Where does culture exist?


Even if the corporation leader says that the ethos is “frugality” and whether the ethos is “frugality” is only the ethos insomuch as it’s what people believe is a desirable behavior and that’s what they pursue. It’s an empirical question. The fact that Amazon believes in frugality and Jeff Bezos tells us that’s what they believe, that tells us nothing about how they behave unsupervised. What really matters is the extent to which there’s buy-in and the extent to which this buy-in is held together in equilibrium with the normative behaviors of others.

No one at Enron said the ethos was to cheat and to steal money. They had very beautiful “serve the customer” or whatever that they put on their walls. But there’s a big difference between saying it and creating the normative environment that actually rewards those behaviors.

I think every culture is a complex system and is a complex equilibrium of norms, where the norms are are basically the enacted behaviors and beliefs, which the privately held perceptions that lead to these.

SCG: You mention here the difference and relationship between cognitive and behavioral cultural fit. When you’re measuring people’s emails in this research project, that’s their behavioral cultural fit, right? Could you please explain how cognitive and behavioral cultural fit are related and how the differences between them may end up mattering, for a company or for an individual’s success?

Prof. Goldberg: The prior we come into in the research is that they’re correlated, but the more we’re scraping beneath the surface we realize that that assumption may be incorrect. And this harkens back to some of the most fundamental work in sociology by an ethnographer, Erving Goffman: The Presentation of Self in Everyday Life. He has this metaphor of the backstage and the front stage. It’s known as the “dramaturgical model” of social interaction- that basically every interaction is a form of performance and in every interaction people present themselves. When they interact there are lots of thoughts going on in their heads that they are not communicating and their “performance” in the interaction needs to adhere to a certain code about what’s appropriate and what’s not.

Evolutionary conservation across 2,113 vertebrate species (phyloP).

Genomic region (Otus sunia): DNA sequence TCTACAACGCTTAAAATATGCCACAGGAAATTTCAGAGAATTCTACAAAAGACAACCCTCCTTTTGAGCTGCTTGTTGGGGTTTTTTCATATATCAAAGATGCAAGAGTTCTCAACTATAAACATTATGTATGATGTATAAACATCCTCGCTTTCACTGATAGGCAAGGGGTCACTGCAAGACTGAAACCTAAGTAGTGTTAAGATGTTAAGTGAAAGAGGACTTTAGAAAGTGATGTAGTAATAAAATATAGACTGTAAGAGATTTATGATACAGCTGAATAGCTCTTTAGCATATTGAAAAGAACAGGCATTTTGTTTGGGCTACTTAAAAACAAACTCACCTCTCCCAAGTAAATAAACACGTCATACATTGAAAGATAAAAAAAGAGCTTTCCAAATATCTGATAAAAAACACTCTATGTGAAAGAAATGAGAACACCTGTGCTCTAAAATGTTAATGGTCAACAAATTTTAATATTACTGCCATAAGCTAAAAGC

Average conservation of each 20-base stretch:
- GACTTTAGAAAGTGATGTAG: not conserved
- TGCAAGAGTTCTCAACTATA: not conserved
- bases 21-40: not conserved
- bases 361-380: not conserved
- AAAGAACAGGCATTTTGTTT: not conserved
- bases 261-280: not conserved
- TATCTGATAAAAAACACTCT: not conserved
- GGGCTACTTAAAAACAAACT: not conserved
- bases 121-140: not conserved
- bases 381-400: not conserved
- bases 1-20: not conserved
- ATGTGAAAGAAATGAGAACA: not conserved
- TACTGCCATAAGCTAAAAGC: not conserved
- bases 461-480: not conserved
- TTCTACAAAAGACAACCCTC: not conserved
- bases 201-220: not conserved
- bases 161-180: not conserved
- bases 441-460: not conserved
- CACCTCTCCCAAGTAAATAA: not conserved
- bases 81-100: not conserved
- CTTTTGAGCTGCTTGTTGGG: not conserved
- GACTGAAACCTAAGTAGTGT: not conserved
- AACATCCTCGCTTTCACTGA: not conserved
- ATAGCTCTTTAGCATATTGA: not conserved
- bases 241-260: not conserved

One thing that came out of that research were these “breaching experiments”. When people behave in really weird ways. There are very clear expectations about what is appropriate behavior and what are various signals about one’s expectations about how they expect from their interlocutor to behave, even in a transient interaction. I think it’s those moments where these codes are breached that make salient to us how much of these behaviors is codified.  

One of the realizations we’ve come up to in the work we’ve done is that an important dimension is a person’s capacity to read the code- to understand what is appropriate and normative and to have a mental model of what the other expects.

SCG: In an organization, would you say that only the behavioral cultural fit matters?

Prof. Goldberg: It’s not the only thing that matters. It matters for the individual because that is what others see. That’s what’s communicated about the implied beliefs of the individuals. We know there are some people who are chameleons, they’re very good at adapting. They think to themselves, “I don’t buy into this place. I hate this place. But I’m going to behave as if I do.”

This is often referred to in psychology as “self-monitoring”. It’s one’s capacity to monitor their authentic self and to present themselves in a way which is congruent with what their interlocutor’s expectations are. And how do you infer what their interlocutor’s expectations are? As a function of their interlocutor’s behavior as well. So there’s a delicate equilibrium, and as long as the expectation is held, those who are capable of strategic action, those who are good code readers, will behave in a way that is congruent with the code, irrespective of their private beliefs.